Nextgov highlights how the government has maintained service delivery and workforce capabilities in the face of a global pandemic.
In only a few months, the coronavirus pandemic reshaped the way the federal government operates. With federal office buildings nationwide mostly vacant and more than 1 million civil servants and contractors working remotely, federal agencies had to rethink how to meet their missions and perform critical functions. Cloud computing became a key technological enabler. While agencies spent the last decade migrating various functions to the cloud, the pandemic provided a nitroglycerine-like accelerant to some agencies’ plans.
The cloud’s ability to scale provided many agencies with commercial-grade capabilities that allowed remote workforces to meet mission demands and safely serve citizens. The Department of Veterans Affairs, for example, provided more than 100,000 telehealth consultations with veterans from March to May, a ten-fold increase in video capability that wouldn’t have been possible without cloud. Similarly, the U.S. Patent and Trademark Office beefed up its already-significant suite of business tools to meet mandatory telework needs. And cloud’s impact has been felt even among defense and intelligence employees, with the Pentagon exploring sensitive—and potentially even classified—telework offerings in the coming months.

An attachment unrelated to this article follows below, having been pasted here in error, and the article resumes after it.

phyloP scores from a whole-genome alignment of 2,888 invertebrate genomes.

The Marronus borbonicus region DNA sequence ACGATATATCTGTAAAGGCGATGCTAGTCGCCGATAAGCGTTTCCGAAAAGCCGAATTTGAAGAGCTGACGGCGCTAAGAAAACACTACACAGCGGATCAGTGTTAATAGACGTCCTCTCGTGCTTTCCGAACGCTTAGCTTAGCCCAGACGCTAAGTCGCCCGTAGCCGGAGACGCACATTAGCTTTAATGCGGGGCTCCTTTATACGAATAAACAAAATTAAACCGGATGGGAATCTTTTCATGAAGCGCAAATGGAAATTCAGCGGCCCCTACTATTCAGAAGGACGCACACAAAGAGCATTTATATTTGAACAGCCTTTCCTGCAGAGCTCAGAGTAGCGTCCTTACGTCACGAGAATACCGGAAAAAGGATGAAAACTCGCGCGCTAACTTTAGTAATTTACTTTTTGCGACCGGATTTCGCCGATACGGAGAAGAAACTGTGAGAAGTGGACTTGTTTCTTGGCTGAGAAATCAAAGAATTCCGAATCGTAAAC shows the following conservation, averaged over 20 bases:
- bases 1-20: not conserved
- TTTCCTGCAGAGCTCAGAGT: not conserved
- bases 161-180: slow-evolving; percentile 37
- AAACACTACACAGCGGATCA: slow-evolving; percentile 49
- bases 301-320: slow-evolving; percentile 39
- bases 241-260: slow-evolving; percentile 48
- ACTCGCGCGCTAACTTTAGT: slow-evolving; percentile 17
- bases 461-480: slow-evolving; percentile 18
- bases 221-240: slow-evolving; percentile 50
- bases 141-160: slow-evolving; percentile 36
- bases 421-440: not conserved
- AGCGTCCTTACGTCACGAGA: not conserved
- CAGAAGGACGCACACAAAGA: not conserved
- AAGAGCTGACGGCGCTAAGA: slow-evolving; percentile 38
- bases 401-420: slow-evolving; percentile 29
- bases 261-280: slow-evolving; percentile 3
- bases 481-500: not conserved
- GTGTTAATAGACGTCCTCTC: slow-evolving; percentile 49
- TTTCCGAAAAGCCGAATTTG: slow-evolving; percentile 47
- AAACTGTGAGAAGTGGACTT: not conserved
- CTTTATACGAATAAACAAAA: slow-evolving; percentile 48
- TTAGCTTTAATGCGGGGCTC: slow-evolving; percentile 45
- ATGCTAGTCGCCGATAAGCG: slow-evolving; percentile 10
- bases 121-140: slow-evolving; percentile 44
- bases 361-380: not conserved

In this ebook, Nextgov explores the cloud’s role during the pandemic and what may come next.
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